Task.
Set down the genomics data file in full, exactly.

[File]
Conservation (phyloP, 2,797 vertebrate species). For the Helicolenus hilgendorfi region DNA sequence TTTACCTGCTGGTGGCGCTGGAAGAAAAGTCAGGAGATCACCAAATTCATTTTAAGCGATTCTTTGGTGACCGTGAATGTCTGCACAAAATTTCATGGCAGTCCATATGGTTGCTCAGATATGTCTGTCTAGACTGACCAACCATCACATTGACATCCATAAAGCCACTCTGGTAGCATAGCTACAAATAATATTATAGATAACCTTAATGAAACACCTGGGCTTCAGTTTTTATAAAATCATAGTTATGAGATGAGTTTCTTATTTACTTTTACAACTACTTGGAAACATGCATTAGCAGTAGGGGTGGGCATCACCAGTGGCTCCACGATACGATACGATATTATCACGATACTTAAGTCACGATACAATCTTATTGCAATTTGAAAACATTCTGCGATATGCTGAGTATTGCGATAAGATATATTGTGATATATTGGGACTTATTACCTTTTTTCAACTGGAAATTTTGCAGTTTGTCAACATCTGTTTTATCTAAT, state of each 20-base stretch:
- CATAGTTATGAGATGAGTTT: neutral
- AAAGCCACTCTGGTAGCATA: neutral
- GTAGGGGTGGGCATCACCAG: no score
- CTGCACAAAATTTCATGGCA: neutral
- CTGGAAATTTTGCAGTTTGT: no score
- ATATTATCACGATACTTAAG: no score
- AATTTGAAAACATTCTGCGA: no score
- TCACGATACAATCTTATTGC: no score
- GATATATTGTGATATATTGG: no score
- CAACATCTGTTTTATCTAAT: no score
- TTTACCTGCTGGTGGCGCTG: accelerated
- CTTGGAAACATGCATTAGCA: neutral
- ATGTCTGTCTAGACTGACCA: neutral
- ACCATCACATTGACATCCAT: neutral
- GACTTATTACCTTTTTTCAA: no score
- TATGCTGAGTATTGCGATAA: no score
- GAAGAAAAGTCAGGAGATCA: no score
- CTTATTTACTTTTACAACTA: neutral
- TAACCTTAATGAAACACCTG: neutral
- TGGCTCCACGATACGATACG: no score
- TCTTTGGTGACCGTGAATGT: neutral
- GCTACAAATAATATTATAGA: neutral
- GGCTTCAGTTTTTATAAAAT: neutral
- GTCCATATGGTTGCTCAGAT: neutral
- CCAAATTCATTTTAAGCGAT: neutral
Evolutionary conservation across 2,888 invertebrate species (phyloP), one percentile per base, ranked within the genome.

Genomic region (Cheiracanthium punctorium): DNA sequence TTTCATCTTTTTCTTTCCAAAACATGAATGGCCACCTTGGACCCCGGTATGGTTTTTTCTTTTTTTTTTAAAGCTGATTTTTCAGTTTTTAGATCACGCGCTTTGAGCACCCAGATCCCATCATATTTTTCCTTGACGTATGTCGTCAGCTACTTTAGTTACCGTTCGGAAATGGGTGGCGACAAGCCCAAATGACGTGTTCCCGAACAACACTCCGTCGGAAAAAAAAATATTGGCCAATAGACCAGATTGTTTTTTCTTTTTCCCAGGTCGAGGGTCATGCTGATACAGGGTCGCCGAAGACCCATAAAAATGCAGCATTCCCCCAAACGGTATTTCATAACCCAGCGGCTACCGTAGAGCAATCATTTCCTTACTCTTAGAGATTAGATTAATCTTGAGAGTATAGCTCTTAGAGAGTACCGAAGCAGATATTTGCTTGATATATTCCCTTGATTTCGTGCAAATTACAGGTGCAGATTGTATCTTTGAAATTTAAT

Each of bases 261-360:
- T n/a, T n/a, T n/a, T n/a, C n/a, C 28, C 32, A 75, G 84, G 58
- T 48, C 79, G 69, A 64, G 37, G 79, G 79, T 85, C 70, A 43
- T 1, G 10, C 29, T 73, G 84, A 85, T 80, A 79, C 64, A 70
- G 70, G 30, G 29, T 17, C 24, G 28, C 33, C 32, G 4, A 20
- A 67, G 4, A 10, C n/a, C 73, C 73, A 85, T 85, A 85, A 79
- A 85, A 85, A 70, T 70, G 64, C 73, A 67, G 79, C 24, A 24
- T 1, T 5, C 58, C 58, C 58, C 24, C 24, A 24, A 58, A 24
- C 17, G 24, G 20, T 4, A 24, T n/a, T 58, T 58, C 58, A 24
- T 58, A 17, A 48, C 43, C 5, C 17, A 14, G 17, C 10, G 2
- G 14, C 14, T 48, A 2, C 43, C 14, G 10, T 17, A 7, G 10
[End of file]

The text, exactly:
Conservation (phyloP, 2,797 vertebrate species). For the Helicolenus hilgendorfi region DNA sequence TTTACCTGCTGGTGGCGCTGGAAGAAAAGTCAGGAGATCACCAAATTCATTTTAAGCGATTCTTTGGTGACCGTGAATGTCTGCACAAAATTTCATGGCAGTCCATATGGTTGCTCAGATATGTCTGTCTAGACTGACCAACCATCACATTGACATCCATAAAGCCACTCTGGTAGCATAGCTACAAATAATATTATAGATAACCTTAATGAAACACCTGGGCTTCAGTTTTTATAAAATCATAGTTATGAGATGAGTTTCTTATTTACTTTTACAACTACTTGGAAACATGCATTAGCAGTAGGGGTGGGCATCACCAGTGGCTCCACGATACGATACGATATTATCACGATACTTAAGTCACGATACAATCTTATTGCAATTTGAAAACATTCTGCGATATGCTGAGTATTGCGATAAGATATATTGTGATATATTGGGACTTATTACCTTTTTTCAACTGGAAATTTTGCAGTTTGTCAACATCTGTTTTATCTAAT, state of each 20-base stretch:
- CATAGTTATGAGATGAGTTT: neutral
- AAAGCCACTCTGGTAGCATA: neutral
- GTAGGGGTGGGCATCACCAG: no score
- CTGCACAAAATTTCATGGCA: neutral
- CTGGAAATTTTGCAGTTTGT: no score
- ATATTATCACGATACTTAAG: no score
- AATTTGAAAACATTCTGCGA: no score
- TCACGATACAATCTTATTGC: no score
- GATATATTGTGATATATTGG: no score
- CAACATCTGTTTTATCTAAT: no score
- TTTACCTGCTGGTGGCGCTG: accelerated
- CTTGGAAACATGCATTAGCA: neutral
- ATGTCTGTCTAGACTGACCA: neutral
- ACCATCACATTGACATCCAT: neutral
- GACTTATTACCTTTTTTCAA: no score
- TATGCTGAGTATTGCGATAA: no score
- GAAGAAAAGTCAGGAGATCA: no score
- CTTATTTACTTTTACAACTA: neutral
- TAACCTTAATGAAACACCTG: neutral
- TGGCTCCACGATACGATACG: no score
- TCTTTGGTGACCGTGAATGT: neutral
- GCTACAAATAATATTATAGA: neutral
- GGCTTCAGTTTTTATAAAAT: neutral
- GTCCATATGGTTGCTCAGAT: neutral
- CCAAATTCATTTTAAGCGAT: neutral
Evolutionary conservation across 2,888 invertebrate species (phyloP), one percentile per base, ranked within the genome.

Genomic region (Cheiracanthium punctorium): DNA sequence TTTCATCTTTTTCTTTCCAAAACATGAATGGCCACCTTGGACCCCGGTATGGTTTTTTCTTTTTTTTTTAAAGCTGATTTTTCAGTTTTTAGATCACGCGCTTTGAGCACCCAGATCCCATCATATTTTTCCTTGACGTATGTCGTCAGCTACTTTAGTTACCGTTCGGAAATGGGTGGCGACAAGCCCAAATGACGTGTTCCCGAACAACACTCCGTCGGAAAAAAAAATATTGGCCAATAGACCAGATTGTTTTTTCTTTTTCCCAGGTCGAGGGTCATGCTGATACAGGGTCGCCGAAGACCCATAAAAATGCAGCATTCCCCCAAACGGTATTTCATAACCCAGCGGCTACCGTAGAGCAATCATTTCCTTACTCTTAGAGATTAGATTAATCTTGAGAGTATAGCTCTTAGAGAGTACCGAAGCAGATATTTGCTTGATATATTCCCTTGATTTCGTGCAAATTACAGGTGCAGATTGTATCTTTGAAATTTAAT

Each of bases 261-360:
- T n/a, T n/a, T n/a, T n/a, C n/a, C 28, C 32, A 75, G 84, G 58
- T 48, C 79, G 69, A 64, G 37, G 79, G 79, T 85, C 70, A 43
- T 1, G 10, C 29, T 73, G 84, A 85, T 80, A 79, C 64, A 70
- G 70, G 30, G 29, T 17, C 24, G 28, C 33, C 32, G 4, A 20
- A 67, G 4, A 10, C n/a, C 73, C 73, A 85, T 85, A 85, A 79
- A 85, A 85, A 70, T 70, G 64, C 73, A 67, G 79, C 24, A 24
- T 1, T 5, C 58, C 58, C 58, C 24, C 24, A 24, A 58, A 24
- C 17, G 24, G 20, T 4, A 24, T n/a, T 58, T 58, C 58, A 24
- T 58, A 17, A 48, C 43, C 5, C 17, A 14, G 17, C 10, G 2
- G 14, C 14, T 48, A 2, C 43, C 14, G 10, T 17, A 7, G 10